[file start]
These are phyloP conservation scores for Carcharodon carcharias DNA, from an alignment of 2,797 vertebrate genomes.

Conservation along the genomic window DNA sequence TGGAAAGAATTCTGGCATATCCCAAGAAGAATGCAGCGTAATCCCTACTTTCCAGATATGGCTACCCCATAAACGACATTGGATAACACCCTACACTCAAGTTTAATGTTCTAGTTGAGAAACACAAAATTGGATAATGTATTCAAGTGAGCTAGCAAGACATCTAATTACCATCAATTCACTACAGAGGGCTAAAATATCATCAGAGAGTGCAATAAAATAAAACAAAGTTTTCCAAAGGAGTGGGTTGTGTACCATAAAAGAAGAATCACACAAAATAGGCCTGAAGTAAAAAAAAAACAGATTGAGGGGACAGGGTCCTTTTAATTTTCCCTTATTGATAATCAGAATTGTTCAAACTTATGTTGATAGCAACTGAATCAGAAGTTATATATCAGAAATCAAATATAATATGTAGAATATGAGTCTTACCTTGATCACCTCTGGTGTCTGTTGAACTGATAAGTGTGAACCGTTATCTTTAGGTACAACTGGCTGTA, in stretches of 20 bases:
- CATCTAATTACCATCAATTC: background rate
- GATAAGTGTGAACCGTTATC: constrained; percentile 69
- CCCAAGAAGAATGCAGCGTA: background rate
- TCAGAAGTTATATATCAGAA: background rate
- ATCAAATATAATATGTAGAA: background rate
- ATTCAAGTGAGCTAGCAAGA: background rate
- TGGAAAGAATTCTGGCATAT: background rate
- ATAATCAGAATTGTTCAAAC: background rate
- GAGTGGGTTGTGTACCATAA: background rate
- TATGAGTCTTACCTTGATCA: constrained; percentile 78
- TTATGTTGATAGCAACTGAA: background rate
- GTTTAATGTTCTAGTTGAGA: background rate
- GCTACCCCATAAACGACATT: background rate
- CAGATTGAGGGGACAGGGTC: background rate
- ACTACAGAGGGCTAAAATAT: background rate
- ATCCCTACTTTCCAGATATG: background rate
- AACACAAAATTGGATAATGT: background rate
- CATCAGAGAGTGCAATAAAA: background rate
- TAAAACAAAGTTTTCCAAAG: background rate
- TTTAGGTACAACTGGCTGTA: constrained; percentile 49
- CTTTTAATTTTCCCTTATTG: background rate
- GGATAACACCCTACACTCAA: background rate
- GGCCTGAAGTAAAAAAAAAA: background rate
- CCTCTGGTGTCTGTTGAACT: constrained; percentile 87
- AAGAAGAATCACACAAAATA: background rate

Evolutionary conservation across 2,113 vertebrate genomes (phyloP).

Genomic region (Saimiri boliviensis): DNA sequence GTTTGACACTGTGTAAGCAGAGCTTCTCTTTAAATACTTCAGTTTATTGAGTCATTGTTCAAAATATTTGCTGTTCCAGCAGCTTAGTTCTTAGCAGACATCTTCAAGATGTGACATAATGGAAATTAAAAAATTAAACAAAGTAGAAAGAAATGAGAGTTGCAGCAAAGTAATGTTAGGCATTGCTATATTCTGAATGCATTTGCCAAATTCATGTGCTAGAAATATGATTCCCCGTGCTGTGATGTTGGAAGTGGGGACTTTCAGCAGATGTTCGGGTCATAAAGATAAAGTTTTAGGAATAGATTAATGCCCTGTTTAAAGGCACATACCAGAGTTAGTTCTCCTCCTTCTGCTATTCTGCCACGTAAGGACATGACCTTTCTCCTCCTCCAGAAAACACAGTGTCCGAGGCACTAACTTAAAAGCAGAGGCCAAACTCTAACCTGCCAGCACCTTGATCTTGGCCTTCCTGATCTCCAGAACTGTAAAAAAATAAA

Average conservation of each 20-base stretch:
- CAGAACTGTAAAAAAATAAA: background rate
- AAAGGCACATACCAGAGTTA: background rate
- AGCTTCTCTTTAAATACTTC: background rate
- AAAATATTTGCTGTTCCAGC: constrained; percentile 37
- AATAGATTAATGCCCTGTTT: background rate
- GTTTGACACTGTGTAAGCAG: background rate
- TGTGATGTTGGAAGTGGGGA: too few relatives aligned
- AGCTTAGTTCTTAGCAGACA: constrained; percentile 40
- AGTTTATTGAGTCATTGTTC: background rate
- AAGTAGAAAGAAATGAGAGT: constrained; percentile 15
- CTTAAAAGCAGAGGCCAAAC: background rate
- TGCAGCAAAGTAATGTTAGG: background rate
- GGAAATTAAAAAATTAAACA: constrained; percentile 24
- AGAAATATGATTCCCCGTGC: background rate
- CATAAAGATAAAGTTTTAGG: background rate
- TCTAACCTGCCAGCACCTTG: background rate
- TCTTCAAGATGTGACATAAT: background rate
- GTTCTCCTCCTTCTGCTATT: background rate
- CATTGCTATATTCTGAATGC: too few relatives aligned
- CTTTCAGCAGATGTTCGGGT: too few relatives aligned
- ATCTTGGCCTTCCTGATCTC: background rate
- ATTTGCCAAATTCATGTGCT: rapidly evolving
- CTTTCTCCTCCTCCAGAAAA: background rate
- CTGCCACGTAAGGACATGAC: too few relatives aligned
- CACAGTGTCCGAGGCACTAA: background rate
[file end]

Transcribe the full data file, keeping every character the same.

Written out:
These are phyloP conservation scores for Carcharodon carcharias DNA, from an alignment of 2,797 vertebrate genomes.

Conservation along the genomic window DNA sequence TGGAAAGAATTCTGGCATATCCCAAGAAGAATGCAGCGTAATCCCTACTTTCCAGATATGGCTACCCCATAAACGACATTGGATAACACCCTACACTCAAGTTTAATGTTCTAGTTGAGAAACACAAAATTGGATAATGTATTCAAGTGAGCTAGCAAGACATCTAATTACCATCAATTCACTACAGAGGGCTAAAATATCATCAGAGAGTGCAATAAAATAAAACAAAGTTTTCCAAAGGAGTGGGTTGTGTACCATAAAAGAAGAATCACACAAAATAGGCCTGAAGTAAAAAAAAAACAGATTGAGGGGACAGGGTCCTTTTAATTTTCCCTTATTGATAATCAGAATTGTTCAAACTTATGTTGATAGCAACTGAATCAGAAGTTATATATCAGAAATCAAATATAATATGTAGAATATGAGTCTTACCTTGATCACCTCTGGTGTCTGTTGAACTGATAAGTGTGAACCGTTATCTTTAGGTACAACTGGCTGTA, in stretches of 20 bases:
- CATCTAATTACCATCAATTC: background rate
- GATAAGTGTGAACCGTTATC: constrained; percentile 69
- CCCAAGAAGAATGCAGCGTA: background rate
- TCAGAAGTTATATATCAGAA: background rate
- ATCAAATATAATATGTAGAA: background rate
- ATTCAAGTGAGCTAGCAAGA: background rate
- TGGAAAGAATTCTGGCATAT: background rate
- ATAATCAGAATTGTTCAAAC: background rate
- GAGTGGGTTGTGTACCATAA: background rate
- TATGAGTCTTACCTTGATCA: constrained; percentile 78
- TTATGTTGATAGCAACTGAA: background rate
- GTTTAATGTTCTAGTTGAGA: background rate
- GCTACCCCATAAACGACATT: background rate
- CAGATTGAGGGGACAGGGTC: background rate
- ACTACAGAGGGCTAAAATAT: background rate
- ATCCCTACTTTCCAGATATG: background rate
- AACACAAAATTGGATAATGT: background rate
- CATCAGAGAGTGCAATAAAA: background rate
- TAAAACAAAGTTTTCCAAAG: background rate
- TTTAGGTACAACTGGCTGTA: constrained; percentile 49
- CTTTTAATTTTCCCTTATTG: background rate
- GGATAACACCCTACACTCAA: background rate
- GGCCTGAAGTAAAAAAAAAA: background rate
- CCTCTGGTGTCTGTTGAACT: constrained; percentile 87
- AAGAAGAATCACACAAAATA: background rate

Evolutionary conservation across 2,113 vertebrate genomes (phyloP).

Genomic region (Saimiri boliviensis): DNA sequence GTTTGACACTGTGTAAGCAGAGCTTCTCTTTAAATACTTCAGTTTATTGAGTCATTGTTCAAAATATTTGCTGTTCCAGCAGCTTAGTTCTTAGCAGACATCTTCAAGATGTGACATAATGGAAATTAAAAAATTAAACAAAGTAGAAAGAAATGAGAGTTGCAGCAAAGTAATGTTAGGCATTGCTATATTCTGAATGCATTTGCCAAATTCATGTGCTAGAAATATGATTCCCCGTGCTGTGATGTTGGAAGTGGGGACTTTCAGCAGATGTTCGGGTCATAAAGATAAAGTTTTAGGAATAGATTAATGCCCTGTTTAAAGGCACATACCAGAGTTAGTTCTCCTCCTTCTGCTATTCTGCCACGTAAGGACATGACCTTTCTCCTCCTCCAGAAAACACAGTGTCCGAGGCACTAACTTAAAAGCAGAGGCCAAACTCTAACCTGCCAGCACCTTGATCTTGGCCTTCCTGATCTCCAGAACTGTAAAAAAATAAA

Average conservation of each 20-base stretch:
- CAGAACTGTAAAAAAATAAA: background rate
- AAAGGCACATACCAGAGTTA: background rate
- AGCTTCTCTTTAAATACTTC: background rate
- AAAATATTTGCTGTTCCAGC: constrained; percentile 37
- AATAGATTAATGCCCTGTTT: background rate
- GTTTGACACTGTGTAAGCAG: background rate
- TGTGATGTTGGAAGTGGGGA: too few relatives aligned
- AGCTTAGTTCTTAGCAGACA: constrained; percentile 40
- AGTTTATTGAGTCATTGTTC: background rate
- AAGTAGAAAGAAATGAGAGT: constrained; percentile 15
- CTTAAAAGCAGAGGCCAAAC: background rate
- TGCAGCAAAGTAATGTTAGG: background rate
- GGAAATTAAAAAATTAAACA: constrained; percentile 24
- AGAAATATGATTCCCCGTGC: background rate
- CATAAAGATAAAGTTTTAGG: background rate
- TCTAACCTGCCAGCACCTTG: background rate
- TCTTCAAGATGTGACATAAT: background rate
- GTTCTCCTCCTTCTGCTATT: background rate
- CATTGCTATATTCTGAATGC: too few relatives aligned
- CTTTCAGCAGATGTTCGGGT: too few relatives aligned
- ATCTTGGCCTTCCTGATCTC: background rate
- ATTTGCCAAATTCATGTGCT: rapidly evolving
- CTTTCTCCTCCTCCAGAAAA: background rate
- CTGCCACGTAAGGACATGAC: too few relatives aligned
- CACAGTGTCCGAGGCACTAA: background rate